Bandhavgarh Tiger Reserve
Madhya PradeshIt is hard to imagine as you drive through these forests that this area was originally home to powerful kings and maharajas residing in the large hilltop fort; its meadows were rich agricultural lands tended by farmers and Buddhist monks; and sadhus occupied an extensive cave system in 100 BC. Bandhav-garh means ‘fort of the brother’ and is belived to have been gifted by Lord Ram to his brother Lakshman. In the twelfth century, the fort was given in dowry to the Baghela clan, of which the present Maharaja of Rewa is a direct descendent. After almost continuous occupation, the capital of the Baghelas was moved to Rewa by the nineteenth century and the forests became the hunting reserve of the Maharaja and his guests. Gulab Singh of Rewa shot 480 tigers across his kingdom. By 1968, all the animals in the park had been hunted out and on the day the present Maharaja’s late father gifted the forests to the State, there were no quadrupeds left in the park. Soon after, the... forests were declared a National Park and later a Tiger Reserve. The park was extended in 1986 and today it covers 1,161 square kilometres, including the buffer areas, in which village communities exist. Famed over the years for its charismatic male and female tigers that are well documented, it today has over 90 individuals residing within its forests. The park is divided into three separate tourism zones - Tala, Magdhi and Khitauli.
How To Book
Tour operators or lodges can help book park visits or go online . Book at least four months in advance.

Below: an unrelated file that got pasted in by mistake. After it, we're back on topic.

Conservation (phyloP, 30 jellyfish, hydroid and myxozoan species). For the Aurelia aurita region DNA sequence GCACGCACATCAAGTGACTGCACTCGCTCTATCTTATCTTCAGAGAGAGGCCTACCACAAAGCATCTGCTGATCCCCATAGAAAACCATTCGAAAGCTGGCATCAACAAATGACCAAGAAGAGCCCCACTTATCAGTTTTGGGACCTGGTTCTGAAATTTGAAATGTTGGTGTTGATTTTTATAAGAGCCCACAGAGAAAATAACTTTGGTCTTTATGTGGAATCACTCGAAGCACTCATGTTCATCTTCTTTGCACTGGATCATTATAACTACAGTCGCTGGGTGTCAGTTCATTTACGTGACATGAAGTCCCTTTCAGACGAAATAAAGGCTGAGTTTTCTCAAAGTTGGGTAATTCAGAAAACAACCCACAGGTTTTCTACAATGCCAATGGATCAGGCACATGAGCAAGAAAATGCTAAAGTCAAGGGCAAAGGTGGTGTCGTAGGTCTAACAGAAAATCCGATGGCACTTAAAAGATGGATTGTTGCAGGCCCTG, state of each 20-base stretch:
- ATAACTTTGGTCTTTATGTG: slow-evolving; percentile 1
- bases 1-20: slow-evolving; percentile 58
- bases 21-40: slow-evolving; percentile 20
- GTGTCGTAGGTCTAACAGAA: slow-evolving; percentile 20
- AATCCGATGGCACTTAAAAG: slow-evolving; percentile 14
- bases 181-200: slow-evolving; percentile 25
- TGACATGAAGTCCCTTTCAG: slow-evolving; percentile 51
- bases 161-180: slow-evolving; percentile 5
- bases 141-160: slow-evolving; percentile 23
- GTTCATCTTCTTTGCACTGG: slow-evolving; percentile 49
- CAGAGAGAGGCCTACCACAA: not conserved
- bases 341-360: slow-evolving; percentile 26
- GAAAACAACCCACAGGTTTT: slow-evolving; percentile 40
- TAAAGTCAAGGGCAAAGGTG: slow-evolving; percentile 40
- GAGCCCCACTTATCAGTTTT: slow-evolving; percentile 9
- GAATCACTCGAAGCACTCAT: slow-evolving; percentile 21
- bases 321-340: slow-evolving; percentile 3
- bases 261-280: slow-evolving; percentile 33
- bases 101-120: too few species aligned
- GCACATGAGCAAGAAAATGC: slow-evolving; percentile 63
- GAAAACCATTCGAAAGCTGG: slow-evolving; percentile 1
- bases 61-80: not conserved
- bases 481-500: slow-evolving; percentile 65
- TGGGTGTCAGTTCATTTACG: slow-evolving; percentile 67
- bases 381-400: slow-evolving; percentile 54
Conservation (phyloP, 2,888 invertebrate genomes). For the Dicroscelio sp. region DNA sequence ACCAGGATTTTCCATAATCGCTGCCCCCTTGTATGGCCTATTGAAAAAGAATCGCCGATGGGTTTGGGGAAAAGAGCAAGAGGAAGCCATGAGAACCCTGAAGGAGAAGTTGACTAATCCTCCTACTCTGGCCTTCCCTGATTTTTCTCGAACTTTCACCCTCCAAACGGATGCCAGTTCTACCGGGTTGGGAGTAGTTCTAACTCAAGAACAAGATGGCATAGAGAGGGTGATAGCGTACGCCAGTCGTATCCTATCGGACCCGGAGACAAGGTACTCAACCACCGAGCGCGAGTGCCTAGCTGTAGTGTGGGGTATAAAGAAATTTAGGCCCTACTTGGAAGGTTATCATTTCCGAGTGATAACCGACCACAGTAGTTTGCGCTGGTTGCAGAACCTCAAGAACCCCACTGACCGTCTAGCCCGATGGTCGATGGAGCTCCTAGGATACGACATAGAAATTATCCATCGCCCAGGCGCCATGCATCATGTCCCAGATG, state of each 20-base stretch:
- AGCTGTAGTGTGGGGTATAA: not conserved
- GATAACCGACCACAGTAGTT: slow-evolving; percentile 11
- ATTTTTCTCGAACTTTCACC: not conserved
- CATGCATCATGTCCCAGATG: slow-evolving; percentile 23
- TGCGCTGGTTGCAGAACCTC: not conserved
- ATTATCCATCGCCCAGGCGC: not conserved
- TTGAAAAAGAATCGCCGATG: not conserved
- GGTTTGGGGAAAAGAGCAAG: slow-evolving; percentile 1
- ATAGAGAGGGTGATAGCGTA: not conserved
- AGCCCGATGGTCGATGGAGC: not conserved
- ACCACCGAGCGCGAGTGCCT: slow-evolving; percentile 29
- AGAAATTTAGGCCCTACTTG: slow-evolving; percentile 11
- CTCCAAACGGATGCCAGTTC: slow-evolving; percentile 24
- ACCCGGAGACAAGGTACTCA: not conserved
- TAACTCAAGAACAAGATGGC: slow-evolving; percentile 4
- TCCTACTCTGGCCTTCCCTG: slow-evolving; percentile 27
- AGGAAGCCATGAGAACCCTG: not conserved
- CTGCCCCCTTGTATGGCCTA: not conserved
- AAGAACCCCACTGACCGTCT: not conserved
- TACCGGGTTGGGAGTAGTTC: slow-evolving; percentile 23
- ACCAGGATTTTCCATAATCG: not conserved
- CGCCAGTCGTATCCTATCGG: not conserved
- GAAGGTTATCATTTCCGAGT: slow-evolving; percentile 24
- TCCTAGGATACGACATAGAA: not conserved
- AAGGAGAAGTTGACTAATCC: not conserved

The Park is open for visitors for c.4.5 hours after sunrise and c.2.5 hours in the afternoon before sunset. Please check park opening times with the gate as they vary slightly between summer and winter months depending on sunrise and sunset. The Park is closed every Wednesday afternoon and from 1st July to 30th September every year.
Getting Around the Park
Jeeps called ‘gypsies’ that carry 4 to 6 people are available. Book through operator, lodge or at the gate. It comes with a driver and Park guide. No self-drive vehicles are allowed. Morning and evening safaris are priced between R 726 (per person cost when vehicle is full) and R 4,360 (per vehicle cost).
R 1,500 per vehicle that can accommodate six persons. Children under 5 are free.
By Air: Jabalpur (180 km) and Khajuraho (210 km). Transport can be hired from these airports to drive to the park. By Rail / Road: Jabalpur (180 km), Katni (95 km), Satna (112 km) and Umaria (35 km) are the nearest railway stations. Transport can be hired to drive to the park .
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